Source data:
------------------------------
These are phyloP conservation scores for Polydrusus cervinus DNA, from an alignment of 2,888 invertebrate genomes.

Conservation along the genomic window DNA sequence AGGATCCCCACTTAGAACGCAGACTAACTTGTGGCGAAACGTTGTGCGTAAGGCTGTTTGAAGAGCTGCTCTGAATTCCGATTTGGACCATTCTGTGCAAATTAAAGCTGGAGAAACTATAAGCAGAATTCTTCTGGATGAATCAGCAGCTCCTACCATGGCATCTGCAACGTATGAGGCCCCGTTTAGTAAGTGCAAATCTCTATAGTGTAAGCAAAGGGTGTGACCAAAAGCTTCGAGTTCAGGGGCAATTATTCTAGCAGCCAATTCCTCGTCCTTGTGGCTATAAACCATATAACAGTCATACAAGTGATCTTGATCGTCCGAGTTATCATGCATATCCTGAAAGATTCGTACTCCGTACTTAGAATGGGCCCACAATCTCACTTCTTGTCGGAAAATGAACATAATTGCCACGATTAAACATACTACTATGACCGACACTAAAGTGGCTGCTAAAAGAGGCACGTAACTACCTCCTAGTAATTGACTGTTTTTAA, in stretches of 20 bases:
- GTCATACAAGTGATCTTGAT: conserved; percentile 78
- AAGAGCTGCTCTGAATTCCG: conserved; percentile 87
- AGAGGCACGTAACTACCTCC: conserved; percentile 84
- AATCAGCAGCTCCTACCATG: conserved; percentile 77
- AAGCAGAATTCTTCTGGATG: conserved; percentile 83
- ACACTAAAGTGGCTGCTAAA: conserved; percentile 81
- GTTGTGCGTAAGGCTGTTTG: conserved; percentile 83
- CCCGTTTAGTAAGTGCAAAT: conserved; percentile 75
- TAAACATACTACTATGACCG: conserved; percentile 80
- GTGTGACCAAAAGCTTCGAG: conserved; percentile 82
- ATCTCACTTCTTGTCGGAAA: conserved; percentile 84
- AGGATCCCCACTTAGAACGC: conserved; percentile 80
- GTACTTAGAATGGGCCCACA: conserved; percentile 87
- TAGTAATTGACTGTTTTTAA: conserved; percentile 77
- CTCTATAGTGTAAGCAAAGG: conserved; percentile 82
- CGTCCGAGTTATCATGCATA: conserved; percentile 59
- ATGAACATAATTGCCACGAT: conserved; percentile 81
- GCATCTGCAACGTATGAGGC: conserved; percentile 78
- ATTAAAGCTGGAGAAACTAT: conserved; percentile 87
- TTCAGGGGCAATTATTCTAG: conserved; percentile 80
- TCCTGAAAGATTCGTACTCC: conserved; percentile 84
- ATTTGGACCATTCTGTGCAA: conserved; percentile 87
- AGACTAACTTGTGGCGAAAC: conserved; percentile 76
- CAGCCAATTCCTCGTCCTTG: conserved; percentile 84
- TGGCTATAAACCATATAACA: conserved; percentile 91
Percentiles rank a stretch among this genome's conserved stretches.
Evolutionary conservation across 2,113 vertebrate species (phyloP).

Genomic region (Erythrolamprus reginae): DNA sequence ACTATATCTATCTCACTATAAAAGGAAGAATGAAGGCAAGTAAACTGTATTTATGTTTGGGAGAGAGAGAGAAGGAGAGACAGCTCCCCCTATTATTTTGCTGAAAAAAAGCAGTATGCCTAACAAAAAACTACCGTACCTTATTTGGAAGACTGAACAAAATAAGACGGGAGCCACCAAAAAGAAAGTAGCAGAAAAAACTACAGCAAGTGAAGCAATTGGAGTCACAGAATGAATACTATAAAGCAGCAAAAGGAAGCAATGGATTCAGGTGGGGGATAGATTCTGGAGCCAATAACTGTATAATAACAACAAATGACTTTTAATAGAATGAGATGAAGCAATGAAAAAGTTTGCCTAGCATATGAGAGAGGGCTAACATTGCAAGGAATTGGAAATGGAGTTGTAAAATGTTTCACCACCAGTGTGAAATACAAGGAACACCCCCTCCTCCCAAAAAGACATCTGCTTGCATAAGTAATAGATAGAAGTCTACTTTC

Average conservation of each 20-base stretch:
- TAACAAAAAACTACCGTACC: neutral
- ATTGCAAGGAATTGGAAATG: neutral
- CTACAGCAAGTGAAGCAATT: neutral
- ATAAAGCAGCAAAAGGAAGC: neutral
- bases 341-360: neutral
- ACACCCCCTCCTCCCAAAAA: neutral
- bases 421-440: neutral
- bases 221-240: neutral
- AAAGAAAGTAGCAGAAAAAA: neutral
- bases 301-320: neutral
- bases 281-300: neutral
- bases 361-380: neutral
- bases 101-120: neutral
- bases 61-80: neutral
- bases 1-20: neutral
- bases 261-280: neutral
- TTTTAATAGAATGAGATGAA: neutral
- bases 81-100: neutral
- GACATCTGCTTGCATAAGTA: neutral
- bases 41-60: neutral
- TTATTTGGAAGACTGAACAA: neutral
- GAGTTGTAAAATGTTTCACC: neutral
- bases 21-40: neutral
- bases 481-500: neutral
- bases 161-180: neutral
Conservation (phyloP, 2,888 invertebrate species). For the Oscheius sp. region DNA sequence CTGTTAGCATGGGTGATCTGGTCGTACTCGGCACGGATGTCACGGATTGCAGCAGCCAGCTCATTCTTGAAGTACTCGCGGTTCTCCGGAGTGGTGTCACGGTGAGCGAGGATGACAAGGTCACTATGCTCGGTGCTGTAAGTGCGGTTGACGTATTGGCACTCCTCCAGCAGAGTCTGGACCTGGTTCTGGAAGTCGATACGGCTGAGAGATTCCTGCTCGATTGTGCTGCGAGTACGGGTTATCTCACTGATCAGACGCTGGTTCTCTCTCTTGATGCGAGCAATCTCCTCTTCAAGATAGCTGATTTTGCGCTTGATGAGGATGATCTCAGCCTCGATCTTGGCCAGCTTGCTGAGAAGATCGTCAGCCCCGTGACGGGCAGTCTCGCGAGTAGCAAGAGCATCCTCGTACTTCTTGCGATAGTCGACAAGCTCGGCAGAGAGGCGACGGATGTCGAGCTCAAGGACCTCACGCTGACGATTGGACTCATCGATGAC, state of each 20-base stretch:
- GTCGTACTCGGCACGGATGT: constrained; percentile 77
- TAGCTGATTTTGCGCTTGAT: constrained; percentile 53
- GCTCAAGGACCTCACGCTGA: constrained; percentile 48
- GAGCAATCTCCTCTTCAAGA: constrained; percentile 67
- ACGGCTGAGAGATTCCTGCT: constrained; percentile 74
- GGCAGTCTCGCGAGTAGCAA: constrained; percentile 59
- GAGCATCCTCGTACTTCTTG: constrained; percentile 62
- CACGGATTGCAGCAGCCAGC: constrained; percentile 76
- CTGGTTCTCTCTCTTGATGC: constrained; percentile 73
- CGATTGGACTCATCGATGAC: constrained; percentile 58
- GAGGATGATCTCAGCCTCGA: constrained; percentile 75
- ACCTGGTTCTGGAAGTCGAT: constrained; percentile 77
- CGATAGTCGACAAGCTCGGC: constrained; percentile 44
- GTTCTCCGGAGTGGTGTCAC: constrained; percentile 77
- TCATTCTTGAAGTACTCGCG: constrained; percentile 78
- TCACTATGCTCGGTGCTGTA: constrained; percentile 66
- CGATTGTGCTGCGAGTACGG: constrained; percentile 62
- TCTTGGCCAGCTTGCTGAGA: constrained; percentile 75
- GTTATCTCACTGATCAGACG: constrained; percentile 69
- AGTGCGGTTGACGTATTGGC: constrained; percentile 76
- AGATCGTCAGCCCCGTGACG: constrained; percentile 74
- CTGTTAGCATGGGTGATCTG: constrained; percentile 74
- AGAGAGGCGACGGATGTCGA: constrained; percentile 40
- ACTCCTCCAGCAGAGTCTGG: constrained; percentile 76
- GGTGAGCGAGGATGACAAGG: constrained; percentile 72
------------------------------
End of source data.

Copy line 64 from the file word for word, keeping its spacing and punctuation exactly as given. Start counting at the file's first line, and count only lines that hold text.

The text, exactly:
- GAGCATCCTCGTACTTCTTG: constrained; percentile 62